The red-shouldered hawk (Buteo lineatus) is a medium-sized North American hawk. It gets its common name from the rufous or reddish brown feathers on the shoulders of mature birds. Juveniles are colored differently from their parents and may be confused with juvenile broad-winged and red-tailed hawks.
Fast Facts: Red-Shouldered Hawk
- Scientific Name: Buteo lineatus
- Common Name: Red-shouldered hawk
- Basic Animal Group: Bird
- Size: 15-25 inches long; 35-50 inches wingspan
- Weight: 1-2 pounds
- Lifespan: 20 years
- Diet: Carnivore
- Habitat: Eastern United States and Mexico; United States West Coast
- Population: Increasing
- Conservation Status: Least Concern
Adult red-shouldered hawks have brown heads, red "shoulders," reddish chests, and pale bellies marked with red bars. The reddish color is more pronounced in birds living in the western portion of their range. The hawk's tails and wings have narrow white bars. Their legs are yellow. Juveniles are mostly brown, with dark streaks against a buff belly, and narrow white bands on an otherwise brown tail.
Females are slightly larger and heavier than males. Females range from 19 to 24 inches and weigh around 1.5 pounds. Males measure 15 to 23 inches long and weigh about 1.2 pounds. The wingspan ranges from 35 to 50 inches.
In flight, the red-shouldered hawk holds its wings forward when soaring and cups them while gliding. If flies with quick beats interspersed with glides.Juveniles are brown and buff with streaks on their bellies. cuatrok77 photo / Getty Images
Habitat and Distribution
Red-shouldered hawks live on both the East and West Coast of North America. The eastern population lives from southern Canada south to Florida and eastern Mexico and west to the Great Plains. Part of the eastern population is migratory. The northern portion of the range is a breeding range, while the section from Texas into Mexico is a wintering range. In the west, the species lives from Oregon to Baja California. The western population is nonmigratory, although the bird do avoid higher elevations in winter.
The hawks are forest raptors. Preferred habitats include hardwood forests, mixed forests, and deciduous swamps. They also occur in suburban locations near woodlands.Map of the red-shouldered hawk year-round range (green), breeding range (orange), and wintering range (blue).,. Scops / Creative Commons Attribution-Share Alike 4.0 International
Diet and Behavior
Like other raptors, red-shouldered hawks are carnivores. They hunt by sight and sound, seeking prey while perched on a tree top or power line or while soaring. They take prey up to their own weight, including rodents, rabbits, small snakes, lizards, birds, frogs, insects, crayfish, and fish. Occasionally, they may eat carrion, such as road-killed deer. Red-shouldered hawks may cache food to eat later.
Reproduction and Offspring
Red-shouldered hawks breed in wooded areas, usually near water. Like other hawks, they are monogamous. Courtship involves soaring, calling, and diving. The display involves either the pair or just the male and typically occurs at mid-day. Mating occurs between April and July. The pair builds a nest of sticks, which may also include moss, leaves, and bark. The female lays three or four blotchy lavender or brown eggs. Incubation takes between 28 and 33 days. The first chick hatches up to a week before the final one. Hatchlings weigh 1.2 ounces at birth. The female has the primary responsibility for incubation and brooding, while the male hunts, but sometimes the male cares for the eggs and chicks.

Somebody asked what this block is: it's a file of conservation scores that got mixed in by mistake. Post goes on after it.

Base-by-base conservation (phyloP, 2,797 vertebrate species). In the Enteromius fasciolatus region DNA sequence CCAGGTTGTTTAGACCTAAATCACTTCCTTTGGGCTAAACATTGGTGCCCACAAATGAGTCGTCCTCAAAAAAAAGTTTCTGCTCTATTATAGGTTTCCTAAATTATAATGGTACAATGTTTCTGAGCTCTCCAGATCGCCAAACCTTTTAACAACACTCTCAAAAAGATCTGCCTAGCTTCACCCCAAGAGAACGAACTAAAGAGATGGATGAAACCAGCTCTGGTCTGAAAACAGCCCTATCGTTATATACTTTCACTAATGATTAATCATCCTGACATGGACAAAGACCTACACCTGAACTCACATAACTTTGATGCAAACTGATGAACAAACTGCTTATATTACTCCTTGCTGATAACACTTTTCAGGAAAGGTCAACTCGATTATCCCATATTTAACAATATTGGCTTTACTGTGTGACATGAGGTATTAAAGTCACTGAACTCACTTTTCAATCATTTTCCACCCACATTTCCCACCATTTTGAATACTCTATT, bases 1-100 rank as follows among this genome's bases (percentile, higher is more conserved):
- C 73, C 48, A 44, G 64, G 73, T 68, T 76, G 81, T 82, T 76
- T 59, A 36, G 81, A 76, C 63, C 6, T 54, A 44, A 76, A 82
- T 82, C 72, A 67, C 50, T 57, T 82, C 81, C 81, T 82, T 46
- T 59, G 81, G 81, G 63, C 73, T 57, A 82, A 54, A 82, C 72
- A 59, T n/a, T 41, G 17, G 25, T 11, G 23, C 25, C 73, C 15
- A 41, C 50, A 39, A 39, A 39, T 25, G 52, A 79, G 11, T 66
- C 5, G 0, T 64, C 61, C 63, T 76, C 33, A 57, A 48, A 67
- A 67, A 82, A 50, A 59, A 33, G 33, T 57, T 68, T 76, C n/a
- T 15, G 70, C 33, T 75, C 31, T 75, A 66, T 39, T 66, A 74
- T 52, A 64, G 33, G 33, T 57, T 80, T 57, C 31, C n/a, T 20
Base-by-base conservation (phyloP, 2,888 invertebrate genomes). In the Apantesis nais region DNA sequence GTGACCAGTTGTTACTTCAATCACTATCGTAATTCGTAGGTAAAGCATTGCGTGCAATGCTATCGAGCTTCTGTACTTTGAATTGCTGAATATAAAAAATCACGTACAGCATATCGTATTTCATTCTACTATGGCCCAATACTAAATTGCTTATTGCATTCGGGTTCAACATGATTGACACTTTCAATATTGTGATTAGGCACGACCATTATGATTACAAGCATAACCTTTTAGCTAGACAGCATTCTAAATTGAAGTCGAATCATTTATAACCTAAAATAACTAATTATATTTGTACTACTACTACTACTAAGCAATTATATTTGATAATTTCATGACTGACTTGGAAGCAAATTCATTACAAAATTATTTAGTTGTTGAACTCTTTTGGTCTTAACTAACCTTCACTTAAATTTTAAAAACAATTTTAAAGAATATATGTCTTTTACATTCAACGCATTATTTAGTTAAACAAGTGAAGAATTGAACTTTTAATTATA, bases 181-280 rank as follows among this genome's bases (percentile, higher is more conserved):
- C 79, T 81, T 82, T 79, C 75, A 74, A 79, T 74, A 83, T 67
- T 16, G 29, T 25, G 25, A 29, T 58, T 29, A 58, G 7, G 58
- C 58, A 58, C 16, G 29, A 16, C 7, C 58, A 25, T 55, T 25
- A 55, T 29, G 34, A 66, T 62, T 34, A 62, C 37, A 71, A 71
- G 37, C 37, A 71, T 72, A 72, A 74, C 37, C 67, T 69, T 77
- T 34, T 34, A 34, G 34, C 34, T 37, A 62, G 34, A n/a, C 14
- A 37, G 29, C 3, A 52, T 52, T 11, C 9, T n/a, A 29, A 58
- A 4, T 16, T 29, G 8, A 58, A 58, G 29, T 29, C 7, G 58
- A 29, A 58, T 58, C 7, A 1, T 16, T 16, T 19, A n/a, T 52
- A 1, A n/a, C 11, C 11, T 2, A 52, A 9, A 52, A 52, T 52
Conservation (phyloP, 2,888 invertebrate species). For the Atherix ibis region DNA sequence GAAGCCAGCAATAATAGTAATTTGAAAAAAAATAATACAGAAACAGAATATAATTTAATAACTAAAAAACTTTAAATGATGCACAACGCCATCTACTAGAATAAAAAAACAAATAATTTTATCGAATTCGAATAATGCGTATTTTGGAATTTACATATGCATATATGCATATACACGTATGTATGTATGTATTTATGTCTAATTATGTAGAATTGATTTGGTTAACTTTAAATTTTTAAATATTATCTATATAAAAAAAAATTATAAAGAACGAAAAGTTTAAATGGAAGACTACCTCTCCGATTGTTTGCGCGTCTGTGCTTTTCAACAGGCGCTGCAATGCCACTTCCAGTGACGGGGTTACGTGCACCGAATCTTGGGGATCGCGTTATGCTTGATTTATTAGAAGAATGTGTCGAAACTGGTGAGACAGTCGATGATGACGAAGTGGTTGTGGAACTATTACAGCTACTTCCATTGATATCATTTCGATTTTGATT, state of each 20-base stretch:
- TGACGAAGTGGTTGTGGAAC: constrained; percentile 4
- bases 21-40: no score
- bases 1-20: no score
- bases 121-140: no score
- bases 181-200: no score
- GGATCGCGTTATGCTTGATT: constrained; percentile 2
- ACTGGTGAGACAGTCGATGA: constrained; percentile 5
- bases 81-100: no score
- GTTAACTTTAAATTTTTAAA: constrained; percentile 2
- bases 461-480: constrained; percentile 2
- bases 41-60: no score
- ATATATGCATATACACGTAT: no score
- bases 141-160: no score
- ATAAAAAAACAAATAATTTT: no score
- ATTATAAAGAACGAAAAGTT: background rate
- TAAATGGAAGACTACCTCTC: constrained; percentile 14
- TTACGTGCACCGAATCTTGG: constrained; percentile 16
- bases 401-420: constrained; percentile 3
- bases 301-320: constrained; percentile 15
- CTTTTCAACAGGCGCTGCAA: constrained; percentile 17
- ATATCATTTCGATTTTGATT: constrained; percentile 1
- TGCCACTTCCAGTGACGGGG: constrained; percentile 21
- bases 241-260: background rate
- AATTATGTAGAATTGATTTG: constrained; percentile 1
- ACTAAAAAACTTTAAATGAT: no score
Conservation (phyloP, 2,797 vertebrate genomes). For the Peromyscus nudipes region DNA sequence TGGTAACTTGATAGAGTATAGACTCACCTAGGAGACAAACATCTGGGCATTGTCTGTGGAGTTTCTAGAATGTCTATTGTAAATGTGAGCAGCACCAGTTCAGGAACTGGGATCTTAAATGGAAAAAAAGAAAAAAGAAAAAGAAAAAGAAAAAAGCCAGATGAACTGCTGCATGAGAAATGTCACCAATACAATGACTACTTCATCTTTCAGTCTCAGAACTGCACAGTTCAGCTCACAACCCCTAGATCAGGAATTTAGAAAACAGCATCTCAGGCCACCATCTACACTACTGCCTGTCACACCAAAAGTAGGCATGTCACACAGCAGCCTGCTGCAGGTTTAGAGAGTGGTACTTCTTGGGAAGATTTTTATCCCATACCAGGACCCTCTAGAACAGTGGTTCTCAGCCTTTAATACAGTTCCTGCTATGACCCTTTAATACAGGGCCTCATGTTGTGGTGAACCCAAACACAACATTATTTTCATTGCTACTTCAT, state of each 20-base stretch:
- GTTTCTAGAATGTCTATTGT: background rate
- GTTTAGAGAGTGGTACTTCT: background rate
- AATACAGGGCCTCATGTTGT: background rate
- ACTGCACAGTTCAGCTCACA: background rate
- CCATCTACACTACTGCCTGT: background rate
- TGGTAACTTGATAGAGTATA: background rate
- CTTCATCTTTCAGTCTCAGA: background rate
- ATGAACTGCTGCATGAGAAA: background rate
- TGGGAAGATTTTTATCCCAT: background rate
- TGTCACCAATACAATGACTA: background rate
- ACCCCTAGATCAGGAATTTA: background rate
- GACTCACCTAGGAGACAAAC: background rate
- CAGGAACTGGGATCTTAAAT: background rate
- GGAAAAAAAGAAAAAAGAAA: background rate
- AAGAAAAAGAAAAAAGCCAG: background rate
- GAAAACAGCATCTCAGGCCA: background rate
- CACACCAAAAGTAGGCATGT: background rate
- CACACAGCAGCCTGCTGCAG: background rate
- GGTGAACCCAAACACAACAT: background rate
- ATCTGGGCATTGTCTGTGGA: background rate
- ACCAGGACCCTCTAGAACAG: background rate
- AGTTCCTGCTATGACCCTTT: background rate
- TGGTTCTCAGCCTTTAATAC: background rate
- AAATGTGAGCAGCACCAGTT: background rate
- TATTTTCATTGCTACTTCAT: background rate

While the young leave the nest around six weeks of age, they depend on their parents until they are 17 to 19 weeks old and may remain near the nest until the following mating season. Red-shouldered hawks become sexually mature at 1 or 2 years of age. Although the hawk may live 20 years, only half of the chicks survive the first year and few live to 10 years of age. The nesting success rate is only 30%, plus the birds face many predators at all stages of life.
The International Union for Conservation of Nature (IUCN) categorizes the red-shouldered hawk as "least concern" with an increasing population. Although abundant prior to 1900, the hawk and other raptors were threatened up to the latter part of the 20th century. Conservation laws, the ban on the pesticide DDT, forest regrowth, and a ban on hunting have helped the red-shouldered hawk recover.
Deforestation has greatly diminished the red-shouldered hawk's range. Threats to the hawk include poisoning from insecticides, pollution, logging, vehicle collision, and power line accidents.
- BirdLife International 2016. Buteo lineatus. The IUCN Red List of Threatened Species 2016: e.T22695883A93531542. doi:10.2305/IUCN.UK.2016-3.RLTS.T22695883A93531542.en
- Ferguson-Lees, James and David A. Christie. Raptors of the World. Houghton Mifflin Harcoat, 2001. ISBN 0-618-12762-3.
- Rich, T.D., Beardmore, C.J., et al. Partners in Flight: North American Landbird Conservation Plan. Cornell Lab of Ornithology, Ithaca, NY, 2004.
- Stewart, R. E. "Ecology of a Nesting Red-Shouldered Hawk Population." The Wilson Bulletin, 26-35, 1949.
- Woodford, J. E.; Eloranta, C. A.; Rinaldi, A. "Nest Density, Productivity, and Habitat Selection of Red-Shouldered Hawks in a Contiguous Forest." Journal of Raptor Research. 42 (2): 79, 2008. doi:10.3356/JRR-07-44.1